- Improving social mobility. The Education Secretary launched the government’s plan for improving social mobility through education with a series of actions and some funding built around four key education life-stages through from early years to lifelong learning
- Ofsted Annual Report. Ofsted published its latest report on the performance of schools, colleges, early years and social care providers inspected up to August 2017 revealing a fairly familiar picture of some strong performance in schools and some ‘signs of improvement’ in FE but particular concerns about persistent areas of underperformance with, for example, some schools struggling to turn things round
- Standards in Public Life. The Committee on Public Standards which was asked by the PM to report on intimidation in public life published its independent report calling for legislation to be brought forward that would make social media companies liable for illegal content online
- Future of Work Commission. The Commission, convened by Labour’s Tom Watson a year ago, published its report on work in the future calling among other things for a Charter for Good Work, a skills based school curriculum, technical learning trusts and a Whitehall Futures Unit
- People’s Plan for Digital. Labour MP Liam Byrne launched a new website, based on models used abroad, to help draw together thoughts and ideas on how digital policy in this country should develop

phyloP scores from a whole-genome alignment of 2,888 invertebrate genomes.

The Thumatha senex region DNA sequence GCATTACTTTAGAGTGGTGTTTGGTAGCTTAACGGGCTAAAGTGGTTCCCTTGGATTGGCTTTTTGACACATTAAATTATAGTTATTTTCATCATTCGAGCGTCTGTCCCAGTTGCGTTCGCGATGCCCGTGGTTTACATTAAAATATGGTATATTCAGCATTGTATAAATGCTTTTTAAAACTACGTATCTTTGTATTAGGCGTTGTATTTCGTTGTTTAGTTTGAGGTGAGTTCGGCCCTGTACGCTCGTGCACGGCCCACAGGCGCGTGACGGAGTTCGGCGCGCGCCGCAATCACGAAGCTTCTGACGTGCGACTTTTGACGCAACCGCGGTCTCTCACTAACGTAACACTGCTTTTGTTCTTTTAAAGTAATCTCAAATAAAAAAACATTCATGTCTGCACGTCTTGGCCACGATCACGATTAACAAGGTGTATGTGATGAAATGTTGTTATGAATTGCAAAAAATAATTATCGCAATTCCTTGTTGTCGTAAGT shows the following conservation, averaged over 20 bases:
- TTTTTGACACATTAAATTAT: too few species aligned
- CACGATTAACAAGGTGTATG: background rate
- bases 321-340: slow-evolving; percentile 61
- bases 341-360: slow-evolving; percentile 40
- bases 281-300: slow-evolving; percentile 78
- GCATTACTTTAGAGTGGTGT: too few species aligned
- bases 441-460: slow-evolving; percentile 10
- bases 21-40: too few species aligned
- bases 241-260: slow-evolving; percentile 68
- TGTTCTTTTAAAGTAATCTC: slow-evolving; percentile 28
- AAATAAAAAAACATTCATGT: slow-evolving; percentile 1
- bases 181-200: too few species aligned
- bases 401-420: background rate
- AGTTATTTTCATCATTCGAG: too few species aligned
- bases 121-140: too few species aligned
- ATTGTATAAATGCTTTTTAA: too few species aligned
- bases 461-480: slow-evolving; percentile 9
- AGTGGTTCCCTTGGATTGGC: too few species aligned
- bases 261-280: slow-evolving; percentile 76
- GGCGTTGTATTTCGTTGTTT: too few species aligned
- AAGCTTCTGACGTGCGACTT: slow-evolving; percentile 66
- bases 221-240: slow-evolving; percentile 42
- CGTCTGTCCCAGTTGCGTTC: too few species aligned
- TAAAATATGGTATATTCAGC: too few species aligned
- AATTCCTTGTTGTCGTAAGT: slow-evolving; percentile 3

- Local pressures. The Local Government Association (LGA) argued that councils were facing a £2.7bn cut over the next couple of years and urged the government not to impose any more cuts and to clarify the position on business rates as part of its forthcoming local government financial settlement
- Learndirect saga. The National Audit Office (NAO) published the results of its investigation into Learndirect covering the period March 2013 to autumn 2017 when a range of controversial funding decisions were made.
- Pressing the accelerator. The government launched its consultation on accelerated or two-year degrees currently taken by just 0.2% of students in a handful of providers but which the government claims can help cut costs and encourage greater flexibility in provision
- Another consultation. The Office for Students (OfS) launched a consultation on the level of financial penalty it should be allowed to charge a provider that breaches its regulatory responsibilities
- End of Cycle report. UCAS published the full set of reports and data on entry to university through UCAS this year, highlighting that a record number of disadvantaged 18 year olds had gone on to university and that a huge number of offers had been made this year but that there had been a decline across older age groups and an increasing gap between social groups
- Senior staff pay. The Committee of University Chairs (CUC) agreed to publish a new Fair Remuneration Code on senior staff pay in January that will ensure greater transparency and establish clear pay ratios, following a meeting with the Minister
- Subscription costs. Wonkhe experts crunched the figures on what level of fees might be needed to run the new Office for Students (OfS) and concluded, perhaps unsurprisingly, that it’s going to cost more and institutions will have to pay more in registration fees